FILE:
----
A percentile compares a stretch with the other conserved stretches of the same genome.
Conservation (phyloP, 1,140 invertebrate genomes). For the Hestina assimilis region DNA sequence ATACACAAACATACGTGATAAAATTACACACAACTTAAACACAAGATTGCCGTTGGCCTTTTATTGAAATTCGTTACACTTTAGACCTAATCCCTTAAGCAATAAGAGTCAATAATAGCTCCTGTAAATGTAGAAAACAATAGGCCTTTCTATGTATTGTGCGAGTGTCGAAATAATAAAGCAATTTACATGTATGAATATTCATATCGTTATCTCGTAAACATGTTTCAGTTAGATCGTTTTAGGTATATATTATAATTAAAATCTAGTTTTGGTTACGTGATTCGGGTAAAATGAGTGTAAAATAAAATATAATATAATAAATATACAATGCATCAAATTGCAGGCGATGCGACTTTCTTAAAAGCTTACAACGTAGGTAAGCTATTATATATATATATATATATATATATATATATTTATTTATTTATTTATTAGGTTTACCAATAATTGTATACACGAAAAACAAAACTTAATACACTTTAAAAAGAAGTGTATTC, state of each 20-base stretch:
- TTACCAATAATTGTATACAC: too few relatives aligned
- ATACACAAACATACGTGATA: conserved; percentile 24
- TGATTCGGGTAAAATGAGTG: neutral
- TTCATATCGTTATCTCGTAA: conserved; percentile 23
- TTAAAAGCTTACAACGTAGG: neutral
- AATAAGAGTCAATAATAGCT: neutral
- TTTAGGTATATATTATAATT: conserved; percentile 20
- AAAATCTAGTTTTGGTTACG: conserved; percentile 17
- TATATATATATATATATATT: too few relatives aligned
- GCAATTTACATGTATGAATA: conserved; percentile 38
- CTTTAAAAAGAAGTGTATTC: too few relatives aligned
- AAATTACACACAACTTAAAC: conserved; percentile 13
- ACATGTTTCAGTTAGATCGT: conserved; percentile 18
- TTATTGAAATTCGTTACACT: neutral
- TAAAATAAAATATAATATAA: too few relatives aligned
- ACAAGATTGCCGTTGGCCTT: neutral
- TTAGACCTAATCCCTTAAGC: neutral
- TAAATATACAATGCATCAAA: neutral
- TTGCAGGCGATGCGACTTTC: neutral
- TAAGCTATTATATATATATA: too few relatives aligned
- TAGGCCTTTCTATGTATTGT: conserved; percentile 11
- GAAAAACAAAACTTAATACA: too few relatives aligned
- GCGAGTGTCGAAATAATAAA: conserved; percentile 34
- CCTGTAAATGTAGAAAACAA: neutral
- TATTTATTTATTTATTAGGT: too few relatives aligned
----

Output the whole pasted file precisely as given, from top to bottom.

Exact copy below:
A percentile compares a stretch with the other conserved stretches of the same genome.
Conservation (phyloP, 1,140 invertebrate genomes). For the Hestina assimilis region DNA sequence ATACACAAACATACGTGATAAAATTACACACAACTTAAACACAAGATTGCCGTTGGCCTTTTATTGAAATTCGTTACACTTTAGACCTAATCCCTTAAGCAATAAGAGTCAATAATAGCTCCTGTAAATGTAGAAAACAATAGGCCTTTCTATGTATTGTGCGAGTGTCGAAATAATAAAGCAATTTACATGTATGAATATTCATATCGTTATCTCGTAAACATGTTTCAGTTAGATCGTTTTAGGTATATATTATAATTAAAATCTAGTTTTGGTTACGTGATTCGGGTAAAATGAGTGTAAAATAAAATATAATATAATAAATATACAATGCATCAAATTGCAGGCGATGCGACTTTCTTAAAAGCTTACAACGTAGGTAAGCTATTATATATATATATATATATATATATATATATTTATTTATTTATTTATTAGGTTTACCAATAATTGTATACACGAAAAACAAAACTTAATACACTTTAAAAAGAAGTGTATTC, state of each 20-base stretch:
- TTACCAATAATTGTATACAC: too few relatives aligned
- ATACACAAACATACGTGATA: conserved; percentile 24
- TGATTCGGGTAAAATGAGTG: neutral
- TTCATATCGTTATCTCGTAA: conserved; percentile 23
- TTAAAAGCTTACAACGTAGG: neutral
- AATAAGAGTCAATAATAGCT: neutral
- TTTAGGTATATATTATAATT: conserved; percentile 20
- AAAATCTAGTTTTGGTTACG: conserved; percentile 17
- TATATATATATATATATATT: too few relatives aligned
- GCAATTTACATGTATGAATA: conserved; percentile 38
- CTTTAAAAAGAAGTGTATTC: too few relatives aligned
- AAATTACACACAACTTAAAC: conserved; percentile 13
- ACATGTTTCAGTTAGATCGT: conserved; percentile 18
- TTATTGAAATTCGTTACACT: neutral
- TAAAATAAAATATAATATAA: too few relatives aligned
- ACAAGATTGCCGTTGGCCTT: neutral
- TTAGACCTAATCCCTTAAGC: neutral
- TAAATATACAATGCATCAAA: neutral
- TTGCAGGCGATGCGACTTTC: neutral
- TAAGCTATTATATATATATA: too few relatives aligned
- TAGGCCTTTCTATGTATTGT: conserved; percentile 11
- GAAAAACAAAACTTAATACA: too few relatives aligned
- GCGAGTGTCGAAATAATAAA: conserved; percentile 34
- CCTGTAAATGTAGAAAACAA: neutral
- TATTTATTTATTTATTAGGT: too few relatives aligned